Saccharum baldwinii

Common names: Narrow plumegrass
Synonyms: Erianthus strictus
Treatment appears in FNA Volume 25. Treatment on page 614.

Plants cespitose, rarely stoloniferous. Culms 0.9-1.8 m; nodes glabrous or with hairs to 0.5 mm. Sheaths glabrous; ligules 1-3 mm, with lateral lobes; blades 18-60 cm long, 5-12 mm wide, glabrous. Peduncles 30-40 cm, glabrous; panicles 1-2.5 cm wide, linear; lowest nodes glabrous or sparsely pilose; rachises 10-35 cm, glabrous or sparsely pubescent; primary branches 6-18 cm, appressed; rame internodes 3-5 mm, glabrous. Sessile spikelets 7-10 mm long, 1.1-1.5 mm wide, brown. Callus hairs absent or to 2 mm, shorter than the spikelets, straw-colored; lower glumes scabrous, 5-veined; lower lemmas 6-8 mm, 2-veined; upper lemmas 0.9-1 times as long as the lower lemmas, 3-veined, entire; awns 17-24 mm, terete, straight or curved at the base; lodicule veins extending into hairlike projections; anthers 2. Pedicels 3-5 mm, glabrous. Pedicellate spikelets similar to the sessile spikelets. 2n = 30.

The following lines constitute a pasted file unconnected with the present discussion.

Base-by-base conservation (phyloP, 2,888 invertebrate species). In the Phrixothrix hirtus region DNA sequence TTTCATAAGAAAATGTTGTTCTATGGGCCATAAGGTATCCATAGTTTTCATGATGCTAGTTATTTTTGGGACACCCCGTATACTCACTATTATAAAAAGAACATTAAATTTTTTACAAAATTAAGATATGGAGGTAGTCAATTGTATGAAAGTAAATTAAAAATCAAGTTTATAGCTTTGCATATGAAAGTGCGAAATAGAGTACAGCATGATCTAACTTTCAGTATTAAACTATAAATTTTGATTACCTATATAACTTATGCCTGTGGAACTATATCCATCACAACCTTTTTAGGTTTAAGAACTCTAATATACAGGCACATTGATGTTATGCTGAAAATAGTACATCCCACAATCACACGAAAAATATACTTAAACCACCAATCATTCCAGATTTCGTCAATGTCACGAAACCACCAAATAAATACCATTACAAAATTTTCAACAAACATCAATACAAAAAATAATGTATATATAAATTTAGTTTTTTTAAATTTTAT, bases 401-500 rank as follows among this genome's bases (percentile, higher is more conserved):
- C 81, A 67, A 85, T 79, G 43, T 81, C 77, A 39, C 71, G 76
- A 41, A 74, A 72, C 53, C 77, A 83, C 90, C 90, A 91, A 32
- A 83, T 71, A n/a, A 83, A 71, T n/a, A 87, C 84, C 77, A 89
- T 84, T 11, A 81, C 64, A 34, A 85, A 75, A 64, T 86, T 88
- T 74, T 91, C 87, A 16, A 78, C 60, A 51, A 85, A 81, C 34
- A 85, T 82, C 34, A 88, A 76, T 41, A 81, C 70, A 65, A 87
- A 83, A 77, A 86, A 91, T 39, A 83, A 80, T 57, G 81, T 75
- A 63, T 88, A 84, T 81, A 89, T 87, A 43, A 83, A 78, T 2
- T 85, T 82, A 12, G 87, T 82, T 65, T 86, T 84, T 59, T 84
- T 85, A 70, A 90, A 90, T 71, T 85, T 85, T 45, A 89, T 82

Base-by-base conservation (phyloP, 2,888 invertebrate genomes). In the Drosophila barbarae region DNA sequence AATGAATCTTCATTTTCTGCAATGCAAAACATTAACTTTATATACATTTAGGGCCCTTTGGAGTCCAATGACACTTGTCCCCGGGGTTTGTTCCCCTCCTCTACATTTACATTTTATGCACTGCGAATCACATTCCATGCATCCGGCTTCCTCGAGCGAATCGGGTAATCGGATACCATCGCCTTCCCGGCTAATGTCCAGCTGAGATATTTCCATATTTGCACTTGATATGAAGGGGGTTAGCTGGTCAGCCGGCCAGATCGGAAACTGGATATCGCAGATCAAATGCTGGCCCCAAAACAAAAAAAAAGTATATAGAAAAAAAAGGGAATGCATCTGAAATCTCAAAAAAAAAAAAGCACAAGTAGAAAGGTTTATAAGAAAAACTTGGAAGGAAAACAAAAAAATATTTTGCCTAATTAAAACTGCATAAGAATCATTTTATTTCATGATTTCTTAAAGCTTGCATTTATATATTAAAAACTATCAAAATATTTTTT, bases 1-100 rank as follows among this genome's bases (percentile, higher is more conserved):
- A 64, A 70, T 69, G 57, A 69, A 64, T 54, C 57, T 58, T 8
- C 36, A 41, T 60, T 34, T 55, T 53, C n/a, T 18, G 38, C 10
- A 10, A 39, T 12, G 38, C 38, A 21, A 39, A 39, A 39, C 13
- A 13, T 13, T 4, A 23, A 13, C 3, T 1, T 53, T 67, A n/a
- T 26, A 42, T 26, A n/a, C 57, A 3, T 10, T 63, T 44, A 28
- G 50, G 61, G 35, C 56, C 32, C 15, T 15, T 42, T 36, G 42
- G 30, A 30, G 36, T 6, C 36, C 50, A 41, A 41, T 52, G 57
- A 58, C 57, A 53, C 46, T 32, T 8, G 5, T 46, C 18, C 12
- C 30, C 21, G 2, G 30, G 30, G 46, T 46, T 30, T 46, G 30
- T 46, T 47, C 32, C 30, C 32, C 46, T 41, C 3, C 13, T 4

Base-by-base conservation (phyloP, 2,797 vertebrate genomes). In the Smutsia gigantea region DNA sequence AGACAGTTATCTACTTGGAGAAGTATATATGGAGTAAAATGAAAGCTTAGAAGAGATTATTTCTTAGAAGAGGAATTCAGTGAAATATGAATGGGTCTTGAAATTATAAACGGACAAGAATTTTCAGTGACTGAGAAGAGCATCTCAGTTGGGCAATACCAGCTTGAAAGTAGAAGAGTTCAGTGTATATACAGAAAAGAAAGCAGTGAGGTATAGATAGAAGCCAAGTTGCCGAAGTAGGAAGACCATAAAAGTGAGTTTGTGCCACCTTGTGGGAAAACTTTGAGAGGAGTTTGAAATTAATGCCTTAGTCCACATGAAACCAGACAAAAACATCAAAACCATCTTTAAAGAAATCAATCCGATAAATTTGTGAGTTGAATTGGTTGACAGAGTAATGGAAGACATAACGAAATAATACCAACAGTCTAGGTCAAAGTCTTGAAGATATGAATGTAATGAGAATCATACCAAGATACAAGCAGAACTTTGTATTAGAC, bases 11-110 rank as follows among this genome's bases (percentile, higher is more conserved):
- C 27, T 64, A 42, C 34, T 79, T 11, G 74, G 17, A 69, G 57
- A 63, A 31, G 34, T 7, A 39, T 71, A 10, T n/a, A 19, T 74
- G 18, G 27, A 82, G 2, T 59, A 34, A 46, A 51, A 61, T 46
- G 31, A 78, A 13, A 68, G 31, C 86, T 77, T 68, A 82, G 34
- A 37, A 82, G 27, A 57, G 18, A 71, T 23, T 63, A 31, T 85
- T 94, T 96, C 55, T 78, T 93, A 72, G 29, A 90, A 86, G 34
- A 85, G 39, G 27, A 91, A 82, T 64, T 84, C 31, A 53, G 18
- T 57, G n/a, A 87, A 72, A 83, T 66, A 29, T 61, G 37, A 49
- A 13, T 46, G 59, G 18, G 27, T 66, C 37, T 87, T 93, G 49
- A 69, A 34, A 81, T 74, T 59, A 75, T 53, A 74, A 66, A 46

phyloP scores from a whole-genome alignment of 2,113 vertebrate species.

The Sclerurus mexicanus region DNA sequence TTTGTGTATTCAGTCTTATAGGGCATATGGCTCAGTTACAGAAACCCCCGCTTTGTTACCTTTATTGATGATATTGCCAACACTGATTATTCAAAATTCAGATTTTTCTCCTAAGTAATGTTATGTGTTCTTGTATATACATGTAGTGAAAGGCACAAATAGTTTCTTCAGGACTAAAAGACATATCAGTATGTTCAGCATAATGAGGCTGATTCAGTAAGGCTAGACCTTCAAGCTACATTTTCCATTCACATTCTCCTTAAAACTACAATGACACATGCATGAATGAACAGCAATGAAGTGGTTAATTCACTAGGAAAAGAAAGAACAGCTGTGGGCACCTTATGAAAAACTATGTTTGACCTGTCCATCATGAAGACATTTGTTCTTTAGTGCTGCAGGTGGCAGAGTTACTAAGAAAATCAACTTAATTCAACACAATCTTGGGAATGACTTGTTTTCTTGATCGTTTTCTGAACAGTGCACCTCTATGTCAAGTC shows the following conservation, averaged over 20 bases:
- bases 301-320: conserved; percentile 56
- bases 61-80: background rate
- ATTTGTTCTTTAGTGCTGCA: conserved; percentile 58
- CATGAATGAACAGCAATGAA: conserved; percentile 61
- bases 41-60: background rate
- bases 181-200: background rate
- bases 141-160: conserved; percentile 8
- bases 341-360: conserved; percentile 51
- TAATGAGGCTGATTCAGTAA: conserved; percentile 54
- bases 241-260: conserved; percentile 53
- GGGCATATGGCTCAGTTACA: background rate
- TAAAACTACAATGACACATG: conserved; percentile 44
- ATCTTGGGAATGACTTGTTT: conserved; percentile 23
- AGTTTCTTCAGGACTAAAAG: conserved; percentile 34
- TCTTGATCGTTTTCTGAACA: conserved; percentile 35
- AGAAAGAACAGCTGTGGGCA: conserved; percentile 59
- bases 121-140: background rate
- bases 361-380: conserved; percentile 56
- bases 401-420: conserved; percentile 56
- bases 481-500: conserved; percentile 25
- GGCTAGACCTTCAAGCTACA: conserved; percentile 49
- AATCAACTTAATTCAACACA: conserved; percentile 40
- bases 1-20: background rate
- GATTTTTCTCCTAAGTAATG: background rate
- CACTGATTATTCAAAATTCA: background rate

Md., Okla., Miss., Tex., La., Mo., Ala., Tenn., N.C., S.C., Va., Ark., Ill., Ga., Ky., Fla.


Saccharum baldwinii commonly grows in sandy, shaded river and stream bottoms. It occurs throughout the southeastern United States, but it is not as common as other members of the genus, and is rare or completely absent from higher elevations of the Appalachian Mountains.

Selected References


Lower Taxa